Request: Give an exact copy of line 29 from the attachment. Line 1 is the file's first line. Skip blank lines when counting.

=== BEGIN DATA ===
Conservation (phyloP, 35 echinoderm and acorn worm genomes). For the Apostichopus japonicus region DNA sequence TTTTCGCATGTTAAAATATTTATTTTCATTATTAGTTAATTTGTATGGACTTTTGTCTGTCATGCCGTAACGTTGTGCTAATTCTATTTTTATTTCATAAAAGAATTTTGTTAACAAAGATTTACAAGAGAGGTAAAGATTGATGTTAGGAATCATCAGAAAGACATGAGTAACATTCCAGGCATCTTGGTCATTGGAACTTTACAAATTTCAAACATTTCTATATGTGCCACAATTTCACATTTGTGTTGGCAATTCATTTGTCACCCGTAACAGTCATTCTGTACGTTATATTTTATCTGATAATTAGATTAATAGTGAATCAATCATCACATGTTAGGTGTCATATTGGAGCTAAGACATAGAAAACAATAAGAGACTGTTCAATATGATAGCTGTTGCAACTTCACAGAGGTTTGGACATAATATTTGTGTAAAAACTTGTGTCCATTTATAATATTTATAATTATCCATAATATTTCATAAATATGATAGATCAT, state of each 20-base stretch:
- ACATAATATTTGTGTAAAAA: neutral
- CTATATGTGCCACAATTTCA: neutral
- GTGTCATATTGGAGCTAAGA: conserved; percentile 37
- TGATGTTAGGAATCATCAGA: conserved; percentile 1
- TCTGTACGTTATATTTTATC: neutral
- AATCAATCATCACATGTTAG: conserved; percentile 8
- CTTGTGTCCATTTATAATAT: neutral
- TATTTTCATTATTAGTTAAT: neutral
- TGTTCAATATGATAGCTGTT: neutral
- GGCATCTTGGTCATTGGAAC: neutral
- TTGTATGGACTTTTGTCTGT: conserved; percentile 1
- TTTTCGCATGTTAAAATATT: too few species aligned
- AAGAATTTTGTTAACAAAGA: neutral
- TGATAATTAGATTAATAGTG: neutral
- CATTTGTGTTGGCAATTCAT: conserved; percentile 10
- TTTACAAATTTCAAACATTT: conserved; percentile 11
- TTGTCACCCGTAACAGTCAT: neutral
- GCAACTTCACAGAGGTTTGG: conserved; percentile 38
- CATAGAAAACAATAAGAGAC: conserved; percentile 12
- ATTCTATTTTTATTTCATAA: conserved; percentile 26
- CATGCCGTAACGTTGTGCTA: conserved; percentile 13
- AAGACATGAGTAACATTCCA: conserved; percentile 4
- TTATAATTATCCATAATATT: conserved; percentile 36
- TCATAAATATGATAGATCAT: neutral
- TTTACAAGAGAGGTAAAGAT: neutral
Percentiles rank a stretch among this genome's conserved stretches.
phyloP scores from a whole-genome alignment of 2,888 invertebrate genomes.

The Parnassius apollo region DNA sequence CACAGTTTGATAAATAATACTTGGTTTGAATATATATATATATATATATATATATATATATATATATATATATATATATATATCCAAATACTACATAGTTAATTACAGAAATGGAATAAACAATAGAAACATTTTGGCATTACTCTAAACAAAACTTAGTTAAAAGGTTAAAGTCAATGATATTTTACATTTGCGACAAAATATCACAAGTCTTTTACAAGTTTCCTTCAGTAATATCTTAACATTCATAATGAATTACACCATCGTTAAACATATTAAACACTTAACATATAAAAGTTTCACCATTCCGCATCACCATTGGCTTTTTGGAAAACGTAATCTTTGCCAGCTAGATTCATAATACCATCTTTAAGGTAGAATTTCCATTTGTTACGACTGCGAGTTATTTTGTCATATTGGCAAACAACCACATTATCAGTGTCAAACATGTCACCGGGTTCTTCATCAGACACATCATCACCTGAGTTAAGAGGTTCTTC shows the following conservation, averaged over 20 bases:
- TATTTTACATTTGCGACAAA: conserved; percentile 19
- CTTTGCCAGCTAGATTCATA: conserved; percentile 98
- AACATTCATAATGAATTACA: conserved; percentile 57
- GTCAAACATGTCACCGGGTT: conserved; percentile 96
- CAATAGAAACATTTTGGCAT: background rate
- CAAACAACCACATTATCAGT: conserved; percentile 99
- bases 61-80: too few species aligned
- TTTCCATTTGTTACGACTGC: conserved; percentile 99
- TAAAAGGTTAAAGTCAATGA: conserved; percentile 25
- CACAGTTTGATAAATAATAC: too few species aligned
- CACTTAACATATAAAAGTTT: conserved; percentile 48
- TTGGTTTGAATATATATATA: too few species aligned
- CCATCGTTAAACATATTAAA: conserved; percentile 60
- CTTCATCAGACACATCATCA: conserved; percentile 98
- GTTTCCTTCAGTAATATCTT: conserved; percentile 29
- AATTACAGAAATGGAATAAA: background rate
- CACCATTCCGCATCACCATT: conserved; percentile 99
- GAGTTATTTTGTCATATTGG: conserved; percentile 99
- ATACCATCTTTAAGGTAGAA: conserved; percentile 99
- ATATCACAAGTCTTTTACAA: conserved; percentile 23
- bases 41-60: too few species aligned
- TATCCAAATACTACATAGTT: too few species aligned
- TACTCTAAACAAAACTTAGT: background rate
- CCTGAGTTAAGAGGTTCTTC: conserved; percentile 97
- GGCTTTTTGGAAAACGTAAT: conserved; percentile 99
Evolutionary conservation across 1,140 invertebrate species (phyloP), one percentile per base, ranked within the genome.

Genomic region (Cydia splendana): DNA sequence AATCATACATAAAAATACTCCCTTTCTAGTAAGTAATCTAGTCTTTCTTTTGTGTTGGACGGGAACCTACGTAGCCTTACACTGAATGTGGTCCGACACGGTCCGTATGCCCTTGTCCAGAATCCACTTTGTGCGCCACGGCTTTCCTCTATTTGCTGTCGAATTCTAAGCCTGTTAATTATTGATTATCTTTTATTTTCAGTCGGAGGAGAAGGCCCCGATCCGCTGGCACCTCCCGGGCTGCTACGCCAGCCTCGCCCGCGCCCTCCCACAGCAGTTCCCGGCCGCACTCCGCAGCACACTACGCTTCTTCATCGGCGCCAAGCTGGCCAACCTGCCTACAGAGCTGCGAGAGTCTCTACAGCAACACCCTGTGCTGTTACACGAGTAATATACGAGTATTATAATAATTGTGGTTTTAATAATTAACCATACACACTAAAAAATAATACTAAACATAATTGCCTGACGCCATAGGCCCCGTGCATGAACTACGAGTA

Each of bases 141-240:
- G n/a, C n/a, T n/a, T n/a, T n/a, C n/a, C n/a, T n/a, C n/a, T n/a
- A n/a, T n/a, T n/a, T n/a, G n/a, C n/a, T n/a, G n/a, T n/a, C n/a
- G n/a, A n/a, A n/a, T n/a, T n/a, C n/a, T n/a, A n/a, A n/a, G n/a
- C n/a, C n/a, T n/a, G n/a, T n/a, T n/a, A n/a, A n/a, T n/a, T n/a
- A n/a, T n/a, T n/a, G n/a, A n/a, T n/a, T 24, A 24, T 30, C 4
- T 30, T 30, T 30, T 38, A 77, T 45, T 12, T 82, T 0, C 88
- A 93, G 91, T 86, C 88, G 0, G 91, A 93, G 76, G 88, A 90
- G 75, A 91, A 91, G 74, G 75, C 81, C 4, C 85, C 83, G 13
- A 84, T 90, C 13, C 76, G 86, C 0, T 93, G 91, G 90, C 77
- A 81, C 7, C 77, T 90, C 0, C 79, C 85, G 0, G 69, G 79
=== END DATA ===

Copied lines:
The Parnassius apollo region DNA sequence CACAGTTTGATAAATAATACTTGGTTTGAATATATATATATATATATATATATATATATATATATATATATATATATATATATCCAAATACTACATAGTTAATTACAGAAATGGAATAAACAATAGAAACATTTTGGCATTACTCTAAACAAAACTTAGTTAAAAGGTTAAAGTCAATGATATTTTACATTTGCGACAAAATATCACAAGTCTTTTACAAGTTTCCTTCAGTAATATCTTAACATTCATAATGAATTACACCATCGTTAAACATATTAAACACTTAACATATAAAAGTTTCACCATTCCGCATCACCATTGGCTTTTTGGAAAACGTAATCTTTGCCAGCTAGATTCATAATACCATCTTTAAGGTAGAATTTCCATTTGTTACGACTGCGAGTTATTTTGTCATATTGGCAAACAACCACATTATCAGTGTCAAACATGTCACCGGGTTCTTCATCAGACACATCATCACCTGAGTTAAGAGGTTCTTC shows the following conservation, averaged over 20 bases: